I listened recently to a podcast interview with a fellow who had very strong opinions about self-publishing...most of them wrong. I wrote a reply that the podcast host is going to read in her next installment, but I thought I'd also share a few of the points here:
1) His statement: Mainstream publishers look down on self-published books and won't consider acquiring them. Fact: If you can show that you have sold a lot of copies of a book you have self-published, mainstream publishers will be happy to acquire it--after all, you have demonstrated that there is a market for the book. (That's not to say it's easy to sell lots of self-published books, but it can be and has been done.)
2) His statement: It's expensive and difficult to create an online publication, because you have to buy and learn Dreamweaver or similar software, learn HTML, etc. Fact: Most website hosts offer you templates that allow you to create a site without learning HTML or any other software, and the hosting costs for a simple site are under $10/month. Even easier (and free, if you don't mind ads) are blogs like this one. Because I don't want ads on the site, I pay for an upgrade, which costs $9 a month.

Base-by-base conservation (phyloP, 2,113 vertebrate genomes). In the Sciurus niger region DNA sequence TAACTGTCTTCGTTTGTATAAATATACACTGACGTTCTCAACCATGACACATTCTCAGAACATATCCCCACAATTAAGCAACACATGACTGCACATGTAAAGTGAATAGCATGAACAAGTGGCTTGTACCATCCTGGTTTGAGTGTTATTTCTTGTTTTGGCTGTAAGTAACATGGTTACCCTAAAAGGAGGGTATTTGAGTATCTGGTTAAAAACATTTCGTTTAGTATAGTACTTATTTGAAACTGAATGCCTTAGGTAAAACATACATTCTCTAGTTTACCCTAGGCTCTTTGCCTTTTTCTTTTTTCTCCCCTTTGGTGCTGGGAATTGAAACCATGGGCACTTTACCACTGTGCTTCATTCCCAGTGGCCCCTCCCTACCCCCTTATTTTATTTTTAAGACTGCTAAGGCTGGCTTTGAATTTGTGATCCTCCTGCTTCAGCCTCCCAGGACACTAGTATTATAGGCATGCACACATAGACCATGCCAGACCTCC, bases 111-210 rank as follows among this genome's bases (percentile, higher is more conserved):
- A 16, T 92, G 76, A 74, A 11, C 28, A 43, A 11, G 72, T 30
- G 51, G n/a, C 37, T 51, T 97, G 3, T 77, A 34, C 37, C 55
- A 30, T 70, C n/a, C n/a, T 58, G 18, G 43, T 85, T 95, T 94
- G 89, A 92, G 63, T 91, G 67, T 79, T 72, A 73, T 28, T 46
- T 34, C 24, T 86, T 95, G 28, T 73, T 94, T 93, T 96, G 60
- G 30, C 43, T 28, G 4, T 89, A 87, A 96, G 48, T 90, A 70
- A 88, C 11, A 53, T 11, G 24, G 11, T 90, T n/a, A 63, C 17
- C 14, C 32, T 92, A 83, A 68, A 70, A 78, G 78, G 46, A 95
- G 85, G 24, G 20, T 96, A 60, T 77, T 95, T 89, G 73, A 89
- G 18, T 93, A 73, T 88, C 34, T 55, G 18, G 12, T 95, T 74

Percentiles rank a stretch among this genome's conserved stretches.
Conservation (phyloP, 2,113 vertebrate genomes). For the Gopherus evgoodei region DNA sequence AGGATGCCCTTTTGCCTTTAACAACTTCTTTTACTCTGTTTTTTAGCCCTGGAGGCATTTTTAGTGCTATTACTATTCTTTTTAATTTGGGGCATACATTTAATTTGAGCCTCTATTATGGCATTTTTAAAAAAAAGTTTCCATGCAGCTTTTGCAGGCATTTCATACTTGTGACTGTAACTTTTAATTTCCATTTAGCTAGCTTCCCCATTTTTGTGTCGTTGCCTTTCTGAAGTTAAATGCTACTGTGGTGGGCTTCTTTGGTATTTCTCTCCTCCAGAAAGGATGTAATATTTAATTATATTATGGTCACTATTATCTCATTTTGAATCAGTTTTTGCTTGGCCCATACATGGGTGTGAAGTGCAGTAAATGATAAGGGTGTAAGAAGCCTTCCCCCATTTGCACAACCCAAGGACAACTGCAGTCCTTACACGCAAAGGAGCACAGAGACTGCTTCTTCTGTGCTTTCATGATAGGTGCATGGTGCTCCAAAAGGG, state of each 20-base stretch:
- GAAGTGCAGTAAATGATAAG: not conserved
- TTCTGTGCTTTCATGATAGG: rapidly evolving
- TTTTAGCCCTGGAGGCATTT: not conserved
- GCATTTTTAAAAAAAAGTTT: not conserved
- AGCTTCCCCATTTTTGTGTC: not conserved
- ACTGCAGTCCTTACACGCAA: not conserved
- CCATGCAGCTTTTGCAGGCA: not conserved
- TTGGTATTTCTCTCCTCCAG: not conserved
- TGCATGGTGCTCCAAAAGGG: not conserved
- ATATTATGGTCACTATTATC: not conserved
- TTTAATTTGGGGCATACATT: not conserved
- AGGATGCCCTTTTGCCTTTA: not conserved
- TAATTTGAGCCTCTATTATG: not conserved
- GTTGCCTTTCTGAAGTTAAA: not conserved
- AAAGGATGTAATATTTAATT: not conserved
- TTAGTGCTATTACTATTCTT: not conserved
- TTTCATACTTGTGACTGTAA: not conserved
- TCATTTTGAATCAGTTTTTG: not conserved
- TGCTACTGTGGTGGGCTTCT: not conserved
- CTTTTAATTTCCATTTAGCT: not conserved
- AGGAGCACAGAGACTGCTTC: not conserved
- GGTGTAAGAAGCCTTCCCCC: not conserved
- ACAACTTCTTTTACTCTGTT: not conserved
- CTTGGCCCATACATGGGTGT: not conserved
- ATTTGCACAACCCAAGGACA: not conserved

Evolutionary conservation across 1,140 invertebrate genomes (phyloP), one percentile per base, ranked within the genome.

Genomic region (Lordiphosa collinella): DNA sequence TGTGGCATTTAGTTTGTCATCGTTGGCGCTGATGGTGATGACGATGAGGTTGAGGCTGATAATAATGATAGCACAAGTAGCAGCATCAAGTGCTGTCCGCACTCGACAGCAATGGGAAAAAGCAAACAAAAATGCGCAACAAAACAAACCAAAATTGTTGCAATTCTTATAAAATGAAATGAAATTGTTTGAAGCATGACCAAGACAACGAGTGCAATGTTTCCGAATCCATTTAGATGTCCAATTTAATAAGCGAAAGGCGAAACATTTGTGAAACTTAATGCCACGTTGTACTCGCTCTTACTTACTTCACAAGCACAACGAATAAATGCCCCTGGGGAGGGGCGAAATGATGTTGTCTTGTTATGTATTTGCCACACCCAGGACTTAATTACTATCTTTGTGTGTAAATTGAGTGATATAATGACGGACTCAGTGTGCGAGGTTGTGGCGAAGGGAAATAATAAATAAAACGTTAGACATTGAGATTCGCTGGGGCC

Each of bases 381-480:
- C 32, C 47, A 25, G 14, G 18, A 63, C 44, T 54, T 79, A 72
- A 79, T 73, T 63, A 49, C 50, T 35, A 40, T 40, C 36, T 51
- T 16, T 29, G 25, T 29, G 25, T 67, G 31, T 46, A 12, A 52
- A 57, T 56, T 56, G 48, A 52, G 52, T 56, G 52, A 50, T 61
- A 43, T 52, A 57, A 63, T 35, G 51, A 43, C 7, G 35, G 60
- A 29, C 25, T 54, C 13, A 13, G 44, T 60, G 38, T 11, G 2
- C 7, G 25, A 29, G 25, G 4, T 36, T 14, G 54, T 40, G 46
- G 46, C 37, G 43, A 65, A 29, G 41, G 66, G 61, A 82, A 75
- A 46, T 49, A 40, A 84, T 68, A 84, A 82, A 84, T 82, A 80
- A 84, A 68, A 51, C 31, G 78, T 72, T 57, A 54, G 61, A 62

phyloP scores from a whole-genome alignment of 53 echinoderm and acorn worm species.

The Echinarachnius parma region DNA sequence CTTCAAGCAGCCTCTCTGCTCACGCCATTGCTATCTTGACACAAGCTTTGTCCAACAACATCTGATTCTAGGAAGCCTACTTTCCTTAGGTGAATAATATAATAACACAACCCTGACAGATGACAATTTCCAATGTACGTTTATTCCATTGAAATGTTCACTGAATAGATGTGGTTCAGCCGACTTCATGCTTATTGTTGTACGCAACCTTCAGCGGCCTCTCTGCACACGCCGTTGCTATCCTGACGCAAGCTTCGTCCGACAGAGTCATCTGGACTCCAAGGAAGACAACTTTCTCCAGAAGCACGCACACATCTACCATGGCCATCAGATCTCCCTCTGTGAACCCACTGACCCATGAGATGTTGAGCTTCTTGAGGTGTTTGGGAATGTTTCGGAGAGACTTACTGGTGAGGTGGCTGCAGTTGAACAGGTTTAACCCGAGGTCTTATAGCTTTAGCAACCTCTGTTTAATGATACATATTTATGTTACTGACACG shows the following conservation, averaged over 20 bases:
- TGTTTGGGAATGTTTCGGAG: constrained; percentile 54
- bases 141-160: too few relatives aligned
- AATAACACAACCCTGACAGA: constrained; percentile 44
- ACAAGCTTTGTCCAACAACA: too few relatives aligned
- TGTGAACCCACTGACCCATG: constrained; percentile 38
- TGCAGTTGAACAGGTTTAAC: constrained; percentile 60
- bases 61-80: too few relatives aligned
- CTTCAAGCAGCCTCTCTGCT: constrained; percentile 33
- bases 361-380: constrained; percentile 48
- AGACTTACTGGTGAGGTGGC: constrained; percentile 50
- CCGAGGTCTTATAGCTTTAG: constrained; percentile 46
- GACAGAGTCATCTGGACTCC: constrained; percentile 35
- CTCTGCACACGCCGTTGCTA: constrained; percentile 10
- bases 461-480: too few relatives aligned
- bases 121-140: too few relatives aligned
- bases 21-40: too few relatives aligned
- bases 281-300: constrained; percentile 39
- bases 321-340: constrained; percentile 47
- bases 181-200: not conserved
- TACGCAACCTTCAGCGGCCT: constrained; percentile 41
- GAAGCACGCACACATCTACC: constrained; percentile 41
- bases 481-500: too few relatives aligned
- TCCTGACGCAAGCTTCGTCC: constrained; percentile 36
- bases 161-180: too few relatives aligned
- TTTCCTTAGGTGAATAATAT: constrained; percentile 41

3) His statement: Print on demand publishing requires a big upfront fee. Fact: While there are some print on demand publisher who charge large upfront fees, there are also services, such as lulu.com, that have no set-up fee and no minimum order. Your profit margin on print on demand books generally is not great if you are pricing a book to compete with those published traditionally, but this method allows you to do small print runs (as little as one book) which can be great for testing the market appeal of a book. Also, if the information you are offering is of great interest to a small, specialist group, you can set a high price for the book.
By the way, there was an interesting article in The Guardian recently about Moo cards (small calling cards that can incorporate an image you have on Flikr) and lulu.com. Lulu.com's founder, Bob Young, says, "We are printing about 200,000 books a month, and that number is growing by about 10% a month." He reveals that their average print run is "less than two." They have expanded into individualized music CDs, DVDs, calendars and artwork.